When I started blogging again almost two weeks ago, words flowed easily and I thought this process had a foreseeable end. Now, the more that I look into the abyss, the deeper it gets. I raged at my father in law for years for his hoarding, but here I am, doing the same thing. Grasping my stuff in order to hold on to my past. I hate change.
Friday, May 26, 2017
It's cleaning day but I have at least 3 hours yet until the cleaners arrive and I'd rather blog than do the dishes, again. (I don't know why the sink keeps filling up with dirty dishes. Do I really have to keep feeding them?) I'm still doing laundry. That counts, right?
So, brain fog. What is it? According to the Internet, it's a kind of mental fatigue that makes you absentminded. You lose things, you can't finish your sentences, and you never feel completely awake. I'm pretty sure I've had brain fog since adolescence. Not pretty.
Okay, here are a few reasons cited here:
1. Lack of sleep. I remember when I graduated from college and got a "real" job (after getting married a week after graduation which caused 6 months of insomnia; 3 months before and 3 after. I don't recommend this cramming together of momentous occasions to anyone.) Once I started working my first "adult" job, I was getting less sleep than when I was in college. This made no sense to me whatsoever. Adulting sucks.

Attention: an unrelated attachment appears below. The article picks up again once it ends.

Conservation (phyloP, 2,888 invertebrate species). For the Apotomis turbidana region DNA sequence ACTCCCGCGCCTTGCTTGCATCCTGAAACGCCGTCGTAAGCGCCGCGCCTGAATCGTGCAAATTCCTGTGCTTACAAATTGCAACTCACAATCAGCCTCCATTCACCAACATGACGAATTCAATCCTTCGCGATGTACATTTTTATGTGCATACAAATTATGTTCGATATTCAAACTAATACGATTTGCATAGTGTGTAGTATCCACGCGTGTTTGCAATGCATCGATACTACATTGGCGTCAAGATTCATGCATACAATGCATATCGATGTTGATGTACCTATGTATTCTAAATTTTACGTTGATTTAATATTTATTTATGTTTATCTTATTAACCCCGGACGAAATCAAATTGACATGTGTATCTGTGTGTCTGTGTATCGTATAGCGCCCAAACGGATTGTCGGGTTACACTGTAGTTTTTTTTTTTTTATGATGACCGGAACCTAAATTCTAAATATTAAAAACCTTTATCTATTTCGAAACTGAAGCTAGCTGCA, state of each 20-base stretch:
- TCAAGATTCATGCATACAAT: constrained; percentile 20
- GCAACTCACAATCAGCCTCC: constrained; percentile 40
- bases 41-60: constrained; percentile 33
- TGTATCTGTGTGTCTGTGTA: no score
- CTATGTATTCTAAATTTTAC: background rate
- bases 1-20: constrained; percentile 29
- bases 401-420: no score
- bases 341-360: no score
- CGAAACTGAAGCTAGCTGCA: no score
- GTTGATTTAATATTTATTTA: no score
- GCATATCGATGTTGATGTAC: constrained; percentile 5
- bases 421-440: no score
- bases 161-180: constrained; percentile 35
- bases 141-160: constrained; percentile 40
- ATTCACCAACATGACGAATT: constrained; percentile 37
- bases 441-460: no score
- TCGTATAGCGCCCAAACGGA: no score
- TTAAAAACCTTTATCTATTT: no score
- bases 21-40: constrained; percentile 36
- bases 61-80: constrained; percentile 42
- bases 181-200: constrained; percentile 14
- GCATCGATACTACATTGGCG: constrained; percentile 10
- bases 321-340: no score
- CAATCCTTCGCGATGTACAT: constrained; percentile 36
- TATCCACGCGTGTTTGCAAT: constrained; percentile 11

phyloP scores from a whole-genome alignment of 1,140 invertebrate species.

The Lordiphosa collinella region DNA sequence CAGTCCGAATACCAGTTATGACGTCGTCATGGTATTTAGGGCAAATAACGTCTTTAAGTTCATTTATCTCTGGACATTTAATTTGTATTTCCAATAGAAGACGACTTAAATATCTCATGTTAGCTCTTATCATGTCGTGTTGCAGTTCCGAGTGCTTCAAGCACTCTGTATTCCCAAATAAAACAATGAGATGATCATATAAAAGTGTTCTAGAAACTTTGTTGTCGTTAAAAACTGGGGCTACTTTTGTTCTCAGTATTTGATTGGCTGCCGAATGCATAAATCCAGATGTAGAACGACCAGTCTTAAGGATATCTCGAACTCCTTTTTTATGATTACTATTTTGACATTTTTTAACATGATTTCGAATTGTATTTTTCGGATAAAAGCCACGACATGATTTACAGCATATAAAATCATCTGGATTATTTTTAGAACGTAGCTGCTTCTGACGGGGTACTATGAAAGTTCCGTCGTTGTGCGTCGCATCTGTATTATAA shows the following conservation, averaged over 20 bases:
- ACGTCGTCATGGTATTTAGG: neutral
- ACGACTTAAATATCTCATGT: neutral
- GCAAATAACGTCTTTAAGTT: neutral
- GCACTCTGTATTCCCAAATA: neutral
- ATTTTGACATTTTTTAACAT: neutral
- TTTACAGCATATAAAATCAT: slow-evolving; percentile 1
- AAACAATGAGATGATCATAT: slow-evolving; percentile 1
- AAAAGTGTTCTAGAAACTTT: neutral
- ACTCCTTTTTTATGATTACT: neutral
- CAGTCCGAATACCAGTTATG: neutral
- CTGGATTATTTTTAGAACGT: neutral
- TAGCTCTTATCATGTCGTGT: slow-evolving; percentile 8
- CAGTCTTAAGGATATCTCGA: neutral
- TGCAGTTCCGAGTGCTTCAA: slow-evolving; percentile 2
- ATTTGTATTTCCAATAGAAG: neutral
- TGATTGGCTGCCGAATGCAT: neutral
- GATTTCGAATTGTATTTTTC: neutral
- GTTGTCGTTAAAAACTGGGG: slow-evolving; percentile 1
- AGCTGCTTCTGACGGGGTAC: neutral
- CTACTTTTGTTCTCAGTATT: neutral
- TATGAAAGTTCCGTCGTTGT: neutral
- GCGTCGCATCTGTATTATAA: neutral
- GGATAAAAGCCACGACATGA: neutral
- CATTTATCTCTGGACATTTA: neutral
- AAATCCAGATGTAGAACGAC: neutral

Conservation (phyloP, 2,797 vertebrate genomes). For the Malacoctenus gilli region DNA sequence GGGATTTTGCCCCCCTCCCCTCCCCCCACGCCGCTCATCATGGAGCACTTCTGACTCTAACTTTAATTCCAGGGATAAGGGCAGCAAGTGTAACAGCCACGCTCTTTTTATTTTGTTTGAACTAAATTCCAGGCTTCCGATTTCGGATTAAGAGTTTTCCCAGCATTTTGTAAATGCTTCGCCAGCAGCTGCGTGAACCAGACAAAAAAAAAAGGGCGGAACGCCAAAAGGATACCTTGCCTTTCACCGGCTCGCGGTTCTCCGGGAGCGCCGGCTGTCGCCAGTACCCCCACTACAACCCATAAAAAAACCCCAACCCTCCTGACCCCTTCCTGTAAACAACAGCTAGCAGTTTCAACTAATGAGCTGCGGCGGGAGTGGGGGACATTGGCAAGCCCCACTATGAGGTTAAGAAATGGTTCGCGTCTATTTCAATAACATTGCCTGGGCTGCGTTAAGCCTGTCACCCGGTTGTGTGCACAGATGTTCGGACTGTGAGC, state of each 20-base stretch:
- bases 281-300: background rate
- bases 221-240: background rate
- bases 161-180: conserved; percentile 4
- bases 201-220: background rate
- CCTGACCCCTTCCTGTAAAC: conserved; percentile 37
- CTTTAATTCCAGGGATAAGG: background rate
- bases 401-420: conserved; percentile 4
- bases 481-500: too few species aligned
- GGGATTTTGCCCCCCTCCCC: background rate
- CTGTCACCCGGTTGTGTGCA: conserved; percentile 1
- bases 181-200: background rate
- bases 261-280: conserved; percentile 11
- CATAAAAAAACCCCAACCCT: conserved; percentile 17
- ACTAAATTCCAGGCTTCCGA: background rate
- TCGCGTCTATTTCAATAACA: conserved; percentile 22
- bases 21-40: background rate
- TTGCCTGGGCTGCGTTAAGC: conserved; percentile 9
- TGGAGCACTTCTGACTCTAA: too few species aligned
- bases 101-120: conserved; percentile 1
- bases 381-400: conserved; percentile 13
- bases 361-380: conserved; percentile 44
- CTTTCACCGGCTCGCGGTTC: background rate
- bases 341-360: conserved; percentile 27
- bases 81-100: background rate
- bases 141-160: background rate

Then, when Alex came along, I quit my "real" job and started parenting a newborn. Yeah, you don't get a lot of contiguous sleep then, either. And by the time he was reliably sleeping through the night, I had another one coming. This mom thing is crazy.
By the time Miranda was reliably sleeping through the night (and this took a lot longer; maybe 4-5 years old), I had trained my body to sleep lightly enough that I would hear a crying child and run off and take care of them. I'm not sure this ever wears off. I take medication to help me get to sleep now.
We used to joke for years that we experienced "phantom baby syndrome." We were sure something was wrong with one of the children so we'd creep into their rooms to check on them, but they were fast asleep.
Nowadays, my alarm goes off at 6:10 to get Alex on the bus at 7:10 and it is a rare night that I am in bed and falling asleep by ten, so I'm probably not getting enough sleep. Still.
2. Neurological Disorders. Depression isn't mentioned in their list but it does fall in this category. I have a diagnosis of chronic depression and not just that, medication-resistant depression. I'm so special, and not just that, I'm a redhead. There is a genetic variant that comes with the hair that causes all kinds of fun things, and not just a propensity for melanoma. In my life, this means I need three times as much novacaine at the dentist as the average person and I get all the fun, rare and very strange side effects from most medications.